In this presentation, I discuss how a Social Media Influencer Corpus (SMIC) can be used to analyze translanguaging phenomena within the (Turkish) influencer vlogging context (Mısır and Işık Güler, 2023). The corpus consisted of 30 videos from 6 macro influencers, encompassing 12 hours and 37 minutes of content (120,928 tokens) posted between 2020 and 2021. Using ELAN software, I preprocessed the vlogs, including metadata entry, time-aligned segmentation, and manual transcription. Through ad hoc annotation, I identified patterns of translanguaging practices where influencers seamlessly blended languages and created hybrid linguistic repertoires. The findings illustrate the co-occurrence of standardized linguistic codes and non-standardized forms, organic evolution of lexical innovations, such as net neologisms and genre-related digital lexis, phonetic transliterations, idiosyncratic expressions, and marketing terminology. Rigid linguistic boundaries are therefore consistently challenged by social media influencers, and these linguistic practices suggest a broader disconnect between the actual linguistic practices and the nationalist monolingualism (Li, 2016, 2018) promoted by state media and political actors in Türkiye.

3) The construction of the English Medium Instruction Corpus (EMIC) by Pınar Turan (PhD Candidate)

English-medium instruction (EMI) is a booming educational language policy in countries where English is not the primary language of communication. Apart from the realities brought about by this model, new unknowns that require adaptive planning for (a) face-to-face, (b) hybrid, and (c) online courses continue to emerge in higher education. Still, despite the call for “evidence-based and data-led” research into what is happening in EMI classrooms, there seems to be a dearth of research exploring these novel and relevant learning environments. Consequently, our ongoing corpus project sets out to create a sphere to explore EMI classrooms from an emic perspective.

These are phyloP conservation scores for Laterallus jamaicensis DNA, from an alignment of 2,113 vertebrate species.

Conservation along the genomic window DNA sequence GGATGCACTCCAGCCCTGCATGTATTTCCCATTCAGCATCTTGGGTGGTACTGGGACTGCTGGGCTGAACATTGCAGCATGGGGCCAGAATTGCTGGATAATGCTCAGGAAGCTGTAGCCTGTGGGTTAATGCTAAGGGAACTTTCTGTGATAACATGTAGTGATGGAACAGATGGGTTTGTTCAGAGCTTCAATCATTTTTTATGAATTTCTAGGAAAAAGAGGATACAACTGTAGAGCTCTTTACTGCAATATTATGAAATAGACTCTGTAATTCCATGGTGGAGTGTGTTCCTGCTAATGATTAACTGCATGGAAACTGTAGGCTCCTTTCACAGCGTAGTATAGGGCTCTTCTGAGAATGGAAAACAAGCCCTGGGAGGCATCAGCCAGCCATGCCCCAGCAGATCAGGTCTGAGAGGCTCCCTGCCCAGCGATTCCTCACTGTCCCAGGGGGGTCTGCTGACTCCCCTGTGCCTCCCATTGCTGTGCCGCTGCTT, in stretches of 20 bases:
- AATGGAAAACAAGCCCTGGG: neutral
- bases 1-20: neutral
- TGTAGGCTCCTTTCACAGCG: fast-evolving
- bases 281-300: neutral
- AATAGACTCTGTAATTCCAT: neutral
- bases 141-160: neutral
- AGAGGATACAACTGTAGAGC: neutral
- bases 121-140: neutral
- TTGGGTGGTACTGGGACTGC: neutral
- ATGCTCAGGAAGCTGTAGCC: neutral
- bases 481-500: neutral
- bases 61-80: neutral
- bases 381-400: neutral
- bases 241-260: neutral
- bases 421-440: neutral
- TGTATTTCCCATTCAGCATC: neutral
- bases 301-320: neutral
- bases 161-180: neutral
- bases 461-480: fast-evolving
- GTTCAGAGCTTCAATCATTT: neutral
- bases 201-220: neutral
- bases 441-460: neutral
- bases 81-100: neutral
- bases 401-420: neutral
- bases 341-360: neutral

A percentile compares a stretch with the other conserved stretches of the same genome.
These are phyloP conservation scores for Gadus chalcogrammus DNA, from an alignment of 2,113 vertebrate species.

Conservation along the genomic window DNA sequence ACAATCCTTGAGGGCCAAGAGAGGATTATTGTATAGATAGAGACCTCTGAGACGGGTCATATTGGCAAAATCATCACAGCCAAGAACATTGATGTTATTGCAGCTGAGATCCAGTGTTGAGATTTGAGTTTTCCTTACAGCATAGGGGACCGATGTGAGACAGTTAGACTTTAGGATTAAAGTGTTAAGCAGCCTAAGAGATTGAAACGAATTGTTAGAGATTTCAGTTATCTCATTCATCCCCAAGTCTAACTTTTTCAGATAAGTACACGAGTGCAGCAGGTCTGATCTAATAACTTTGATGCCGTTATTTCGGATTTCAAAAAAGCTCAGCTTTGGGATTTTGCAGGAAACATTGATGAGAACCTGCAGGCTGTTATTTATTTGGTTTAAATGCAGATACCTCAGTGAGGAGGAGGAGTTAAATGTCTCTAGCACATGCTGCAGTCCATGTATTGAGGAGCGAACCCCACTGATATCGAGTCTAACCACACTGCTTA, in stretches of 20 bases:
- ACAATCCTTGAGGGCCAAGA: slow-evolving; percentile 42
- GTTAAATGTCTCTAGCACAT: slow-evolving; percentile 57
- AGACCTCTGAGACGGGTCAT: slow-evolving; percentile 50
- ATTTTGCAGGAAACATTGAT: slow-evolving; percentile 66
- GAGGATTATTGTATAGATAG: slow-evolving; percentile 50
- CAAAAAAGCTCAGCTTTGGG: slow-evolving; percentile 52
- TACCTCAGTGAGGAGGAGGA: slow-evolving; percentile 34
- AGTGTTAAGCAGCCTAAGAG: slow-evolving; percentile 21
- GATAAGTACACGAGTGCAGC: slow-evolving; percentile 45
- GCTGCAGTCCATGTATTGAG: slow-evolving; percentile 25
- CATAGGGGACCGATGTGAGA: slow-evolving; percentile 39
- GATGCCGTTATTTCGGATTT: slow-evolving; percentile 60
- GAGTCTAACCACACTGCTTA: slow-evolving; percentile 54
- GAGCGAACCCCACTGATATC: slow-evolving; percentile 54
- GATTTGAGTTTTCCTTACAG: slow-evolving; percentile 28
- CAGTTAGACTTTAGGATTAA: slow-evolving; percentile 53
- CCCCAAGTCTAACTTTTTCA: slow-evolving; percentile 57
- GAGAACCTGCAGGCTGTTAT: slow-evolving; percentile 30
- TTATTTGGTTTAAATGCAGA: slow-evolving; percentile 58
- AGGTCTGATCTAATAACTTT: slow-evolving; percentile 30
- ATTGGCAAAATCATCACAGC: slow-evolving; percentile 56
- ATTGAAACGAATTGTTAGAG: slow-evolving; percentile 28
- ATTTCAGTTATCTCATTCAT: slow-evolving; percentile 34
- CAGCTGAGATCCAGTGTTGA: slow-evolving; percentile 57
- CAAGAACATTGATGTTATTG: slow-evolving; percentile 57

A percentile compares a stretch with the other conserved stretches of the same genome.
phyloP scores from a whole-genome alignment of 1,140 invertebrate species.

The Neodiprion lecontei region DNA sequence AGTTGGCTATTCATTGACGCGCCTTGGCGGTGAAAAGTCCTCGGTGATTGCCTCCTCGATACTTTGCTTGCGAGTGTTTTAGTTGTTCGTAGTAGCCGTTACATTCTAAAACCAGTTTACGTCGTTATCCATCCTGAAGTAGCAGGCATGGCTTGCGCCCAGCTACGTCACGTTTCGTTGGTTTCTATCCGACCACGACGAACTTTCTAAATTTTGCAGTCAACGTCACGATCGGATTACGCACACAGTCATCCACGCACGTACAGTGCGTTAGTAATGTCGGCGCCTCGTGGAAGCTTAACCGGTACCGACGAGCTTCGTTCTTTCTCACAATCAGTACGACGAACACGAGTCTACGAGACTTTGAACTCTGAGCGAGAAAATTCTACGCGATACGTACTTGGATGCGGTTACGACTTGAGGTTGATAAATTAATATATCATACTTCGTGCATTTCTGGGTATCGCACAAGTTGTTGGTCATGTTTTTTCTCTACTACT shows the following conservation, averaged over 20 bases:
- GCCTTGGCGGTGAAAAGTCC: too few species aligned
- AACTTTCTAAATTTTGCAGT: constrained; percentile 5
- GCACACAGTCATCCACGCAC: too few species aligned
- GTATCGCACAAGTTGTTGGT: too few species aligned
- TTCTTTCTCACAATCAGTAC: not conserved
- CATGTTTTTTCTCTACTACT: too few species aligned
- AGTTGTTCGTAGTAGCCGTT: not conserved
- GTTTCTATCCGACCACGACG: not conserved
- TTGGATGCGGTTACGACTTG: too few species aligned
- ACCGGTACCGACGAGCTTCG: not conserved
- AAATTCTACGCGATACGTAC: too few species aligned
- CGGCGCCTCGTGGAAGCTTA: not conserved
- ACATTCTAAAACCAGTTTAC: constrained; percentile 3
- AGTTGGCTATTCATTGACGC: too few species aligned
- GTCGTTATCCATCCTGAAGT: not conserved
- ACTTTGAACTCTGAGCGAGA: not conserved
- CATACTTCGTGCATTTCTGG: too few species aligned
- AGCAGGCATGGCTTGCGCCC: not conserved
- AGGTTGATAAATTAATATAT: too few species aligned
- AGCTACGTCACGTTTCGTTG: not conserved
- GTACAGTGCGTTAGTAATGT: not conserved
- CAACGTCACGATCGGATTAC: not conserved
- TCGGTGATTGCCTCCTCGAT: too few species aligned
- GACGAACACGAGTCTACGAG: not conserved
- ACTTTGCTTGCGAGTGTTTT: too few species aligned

EMIC (English-Medium Instruction Corpus) consists of 180 hours of classroom interactional data gathered from EMI learning-teaching environments in Türkiye. Covering 65 programs in four different universities, including theoretical and applied life sciences and humanities, the scope of EMIC encompasses three different course types: (1) lecture/direct lecture, (2) interactive seminar, and (3) laboratory/studio (i.e., active learning environments), while ensuring a total of 180 hours of video data from these research sites. As the corpus aims to offer a multifaceted database lending to both corpus-driven, as well as interactional analyses (e.g., Conversation Analysis) and fully utilize the CL-CA interface, the transcription and annotation processes went through unique challenges. Transcribed through Transana software, the database is nearly completed, while the issues of annotation (e.g., standards, reusability, etc.) in relation to database development (e.g., adaptability, expandability, user interface, etc.) continue being addressed.

EMIC aims to be a nexus for the growing field of EMI through rigorously developed data-led insights for a diverse body of stakeholders, including practitioners and educational policy-makers. Our preliminary engagement with data appears to identify the divergence amongst disciplines; distinct linguistic, paralinguistic, and multimodal features of face-to-face, online, and hybrid lectures; footprints of sociolinguistic phenomena in contemporary EMI classrooms, including translanguaging and other approaches to multilingualism; as well as pedagogical strategies regarding teacher talk. In further steps of the project, the findings are to be harvested into a data-driven learning (DDL) module for EMI university professors, thus leading the way forward.